Legal financing also may not always benefit the plaintiff. Introducing a money-hungry party into the lawsuit may result in a conflict of interest between the plaintiff and investors, and this can often cause the plaintiff to lose money. The interest rate of money borrowed to fund litigation is usually high, largely because conventional banks do not provide such services. A high interest rate can build up and result in a cost that is larger than the financial gains from winning. For example, in 1995, a woman utilized legal financing to fund her personal injury case but ended up losing money because she owed $221,000 while she won $169,125.  Even if the plaintiff gained some money from the lawsuit, such gains can be so little after paying lawyers and investors that the gains are less than what the plaintiff could have earned without relying on legal financing. For instance, a small network security company called DeepNines received funding from Altitude Capital to sue McAfee, a much larger competitor. Although DeepNines gained $800,000 from the trial, it was only about 3 percent of the total settlement. Had DeepNines lost a subsequent trial with Altitude, it would have lost $4.2 million. 
Litigation finance is a subject of heated debate in the legal field because the practice has the potential to both rectify and distort the justice system. Legal financing may help financially disadvantaged plaintiffs to seek justice by leveling the playing field, or it may further warp the legal field by increasing the influence of markets on the legal system. Since litigation finance is a relatively new and unregulated industry, we should leverage every opportunity to steer this potentially disruptive practice into a direction which leads to fair and just settlements.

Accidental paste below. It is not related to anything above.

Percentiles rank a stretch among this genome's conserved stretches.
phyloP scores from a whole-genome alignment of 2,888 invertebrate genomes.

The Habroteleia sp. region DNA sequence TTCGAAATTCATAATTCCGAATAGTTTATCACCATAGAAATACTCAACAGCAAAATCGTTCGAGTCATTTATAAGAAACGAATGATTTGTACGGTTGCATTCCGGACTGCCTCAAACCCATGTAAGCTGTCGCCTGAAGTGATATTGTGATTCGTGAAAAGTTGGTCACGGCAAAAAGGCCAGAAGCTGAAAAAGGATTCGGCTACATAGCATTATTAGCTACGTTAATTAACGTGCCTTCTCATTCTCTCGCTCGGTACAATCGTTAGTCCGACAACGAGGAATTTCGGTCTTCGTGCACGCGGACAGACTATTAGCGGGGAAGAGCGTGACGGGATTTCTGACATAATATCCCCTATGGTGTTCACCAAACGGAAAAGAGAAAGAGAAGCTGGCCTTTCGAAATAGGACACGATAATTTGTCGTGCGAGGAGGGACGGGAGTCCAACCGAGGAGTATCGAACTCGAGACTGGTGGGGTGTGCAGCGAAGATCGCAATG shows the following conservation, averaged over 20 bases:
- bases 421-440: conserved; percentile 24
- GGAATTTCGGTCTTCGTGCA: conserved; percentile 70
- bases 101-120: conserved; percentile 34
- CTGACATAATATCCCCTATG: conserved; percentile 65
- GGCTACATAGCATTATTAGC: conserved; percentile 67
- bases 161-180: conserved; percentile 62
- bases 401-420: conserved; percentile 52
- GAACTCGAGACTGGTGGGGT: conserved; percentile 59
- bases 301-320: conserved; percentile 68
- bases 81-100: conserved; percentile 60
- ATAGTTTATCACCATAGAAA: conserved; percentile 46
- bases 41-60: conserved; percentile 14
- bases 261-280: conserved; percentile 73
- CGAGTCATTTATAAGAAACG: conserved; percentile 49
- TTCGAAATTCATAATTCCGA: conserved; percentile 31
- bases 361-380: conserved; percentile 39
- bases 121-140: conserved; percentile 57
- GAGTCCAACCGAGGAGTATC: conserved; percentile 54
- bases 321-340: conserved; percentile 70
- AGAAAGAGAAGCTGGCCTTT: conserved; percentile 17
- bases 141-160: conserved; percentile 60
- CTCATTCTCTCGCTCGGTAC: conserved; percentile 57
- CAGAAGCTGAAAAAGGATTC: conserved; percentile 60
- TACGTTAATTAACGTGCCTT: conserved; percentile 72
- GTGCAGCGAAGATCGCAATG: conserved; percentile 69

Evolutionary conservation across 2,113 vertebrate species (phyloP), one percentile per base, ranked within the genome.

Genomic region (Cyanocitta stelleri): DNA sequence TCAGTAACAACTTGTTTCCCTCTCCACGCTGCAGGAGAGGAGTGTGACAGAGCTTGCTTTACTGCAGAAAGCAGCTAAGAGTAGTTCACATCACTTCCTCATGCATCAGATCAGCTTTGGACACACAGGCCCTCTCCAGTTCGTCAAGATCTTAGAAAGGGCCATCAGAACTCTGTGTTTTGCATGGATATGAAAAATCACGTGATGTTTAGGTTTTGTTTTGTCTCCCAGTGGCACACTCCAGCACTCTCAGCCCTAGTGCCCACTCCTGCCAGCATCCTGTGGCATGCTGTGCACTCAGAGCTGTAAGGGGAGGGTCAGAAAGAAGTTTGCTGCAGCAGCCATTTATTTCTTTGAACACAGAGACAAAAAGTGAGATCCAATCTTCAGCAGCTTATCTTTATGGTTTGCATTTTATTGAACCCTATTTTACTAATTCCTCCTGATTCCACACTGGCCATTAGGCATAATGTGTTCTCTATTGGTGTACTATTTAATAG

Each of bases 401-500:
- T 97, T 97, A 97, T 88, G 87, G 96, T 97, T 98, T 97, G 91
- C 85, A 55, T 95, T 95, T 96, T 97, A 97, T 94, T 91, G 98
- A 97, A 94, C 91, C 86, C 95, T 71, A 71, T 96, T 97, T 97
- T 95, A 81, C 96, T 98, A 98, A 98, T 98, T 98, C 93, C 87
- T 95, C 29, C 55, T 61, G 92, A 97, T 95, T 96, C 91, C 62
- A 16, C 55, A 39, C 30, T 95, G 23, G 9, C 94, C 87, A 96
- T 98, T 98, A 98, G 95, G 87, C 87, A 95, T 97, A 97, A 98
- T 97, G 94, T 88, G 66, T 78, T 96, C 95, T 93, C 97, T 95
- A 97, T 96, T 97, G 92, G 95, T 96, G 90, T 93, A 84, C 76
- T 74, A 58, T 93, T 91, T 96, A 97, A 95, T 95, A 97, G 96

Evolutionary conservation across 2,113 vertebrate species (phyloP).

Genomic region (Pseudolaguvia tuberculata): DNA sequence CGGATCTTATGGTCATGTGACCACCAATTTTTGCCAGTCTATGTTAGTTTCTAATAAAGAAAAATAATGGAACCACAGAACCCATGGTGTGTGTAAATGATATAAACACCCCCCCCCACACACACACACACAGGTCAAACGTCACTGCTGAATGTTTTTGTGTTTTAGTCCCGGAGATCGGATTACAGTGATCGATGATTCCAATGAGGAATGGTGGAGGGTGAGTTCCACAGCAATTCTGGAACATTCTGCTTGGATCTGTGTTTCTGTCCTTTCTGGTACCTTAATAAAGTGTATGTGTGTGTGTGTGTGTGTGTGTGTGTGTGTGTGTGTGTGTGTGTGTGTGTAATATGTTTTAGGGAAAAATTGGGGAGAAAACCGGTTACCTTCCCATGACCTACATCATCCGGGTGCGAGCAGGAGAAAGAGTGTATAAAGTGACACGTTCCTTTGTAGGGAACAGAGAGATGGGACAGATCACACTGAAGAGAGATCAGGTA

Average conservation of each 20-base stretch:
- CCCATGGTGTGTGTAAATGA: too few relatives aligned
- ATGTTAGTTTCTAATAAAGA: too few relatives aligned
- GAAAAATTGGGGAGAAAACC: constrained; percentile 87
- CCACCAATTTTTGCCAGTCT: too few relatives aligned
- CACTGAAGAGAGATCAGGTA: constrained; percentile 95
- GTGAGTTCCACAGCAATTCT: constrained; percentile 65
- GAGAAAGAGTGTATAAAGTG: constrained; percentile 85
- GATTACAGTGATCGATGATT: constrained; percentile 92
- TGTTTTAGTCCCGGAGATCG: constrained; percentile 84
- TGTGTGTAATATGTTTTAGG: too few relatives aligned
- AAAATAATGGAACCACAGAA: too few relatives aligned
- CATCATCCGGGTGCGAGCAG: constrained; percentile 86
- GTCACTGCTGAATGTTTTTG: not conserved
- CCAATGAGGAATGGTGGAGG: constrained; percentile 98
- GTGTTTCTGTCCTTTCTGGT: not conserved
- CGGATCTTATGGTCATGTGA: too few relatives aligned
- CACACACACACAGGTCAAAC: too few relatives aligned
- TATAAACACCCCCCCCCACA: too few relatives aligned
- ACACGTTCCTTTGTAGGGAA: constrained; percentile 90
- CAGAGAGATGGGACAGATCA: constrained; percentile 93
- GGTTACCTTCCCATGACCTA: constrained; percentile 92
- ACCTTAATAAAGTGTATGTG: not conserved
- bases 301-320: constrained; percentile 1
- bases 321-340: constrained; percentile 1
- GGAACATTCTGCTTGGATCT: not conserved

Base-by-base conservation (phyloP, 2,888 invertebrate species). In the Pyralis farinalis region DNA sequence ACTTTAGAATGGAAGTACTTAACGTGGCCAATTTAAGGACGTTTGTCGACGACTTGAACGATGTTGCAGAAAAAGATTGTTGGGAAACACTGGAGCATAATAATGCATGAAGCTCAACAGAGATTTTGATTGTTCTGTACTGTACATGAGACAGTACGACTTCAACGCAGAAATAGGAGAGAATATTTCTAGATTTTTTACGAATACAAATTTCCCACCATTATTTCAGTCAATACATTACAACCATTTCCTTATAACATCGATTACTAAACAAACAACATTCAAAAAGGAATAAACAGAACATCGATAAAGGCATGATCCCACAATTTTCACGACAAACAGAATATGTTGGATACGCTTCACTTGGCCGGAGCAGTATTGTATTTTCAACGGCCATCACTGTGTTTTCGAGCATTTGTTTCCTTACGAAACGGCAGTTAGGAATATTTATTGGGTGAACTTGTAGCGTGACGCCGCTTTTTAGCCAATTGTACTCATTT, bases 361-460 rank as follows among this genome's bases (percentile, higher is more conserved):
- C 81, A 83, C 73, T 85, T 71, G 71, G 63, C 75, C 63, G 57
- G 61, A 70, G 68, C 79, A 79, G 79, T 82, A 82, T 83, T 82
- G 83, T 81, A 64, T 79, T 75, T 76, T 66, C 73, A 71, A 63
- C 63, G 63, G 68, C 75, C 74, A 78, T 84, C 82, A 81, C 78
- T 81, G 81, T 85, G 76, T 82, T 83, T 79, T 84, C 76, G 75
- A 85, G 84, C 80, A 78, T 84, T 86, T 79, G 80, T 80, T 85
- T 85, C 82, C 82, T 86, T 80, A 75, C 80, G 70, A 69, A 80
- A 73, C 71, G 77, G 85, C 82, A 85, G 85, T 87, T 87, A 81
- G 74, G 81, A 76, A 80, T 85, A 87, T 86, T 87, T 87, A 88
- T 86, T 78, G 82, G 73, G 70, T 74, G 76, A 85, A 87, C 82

Chernova, Yuliya. “Personal Injury Plaintiffs May Benefit from New Litigation Funding Marketplace.” The Wall Street Journal, September 16, 2015. http://blogs.wsj.com/venturecapital/2015/09/16/personal-injury-plaintiffs-may-benefit-from-new-litigation-funding-marketplace/
 Link, Lateral. “Is Litigation Financing The Future Of Law?” Above The Law, May 15, 2015. http://abovethelaw.com/2015/05/is-litigation-financing-the-future-of-law/
 Rickard, Lisa. “The Real and Ugly Facts of Litigation Funding.” The D&O Diary, March 26, 2014. http://www.dandodiary.com/2014/03/articles/litigation-financing-2/guest-post-the-real-and-ugly-facts-of-litigation-funding/
 Caplan, Lincoln. “Lawyers and the Ick Factor.” The New Yorker, July 9, 2015. http://www.newyorker.com/news/news-desk/lawyers-and-the-ick-factor
 Appelbaum, Binyamin. “Investors Put Money on Lawsuits to Get Payouts.” The New York Times, November 14, 2010. http://www.nytimes.com/2010/11/15/business/15lawsuit.html?pagewanted=all
 Schwartz, Mattathias. “Should You Be Allowed to Invest in a Lawsuit?” The New York Times, October 22, 2015. http://www.nytimes.com/2015/10/25/magazine/should-you-be-allowed-to-invest-in-a-lawsuit.html
Photo Credit: Flickr User Pictures of Money
The opinions and views expressed through this publication are the opinions of the designated authors and do not reflect the opinions or views of the Penn Undergraduate Law Journal, our staff, or our clients.
Your comment will be posted after it is approved.
Leave a Reply.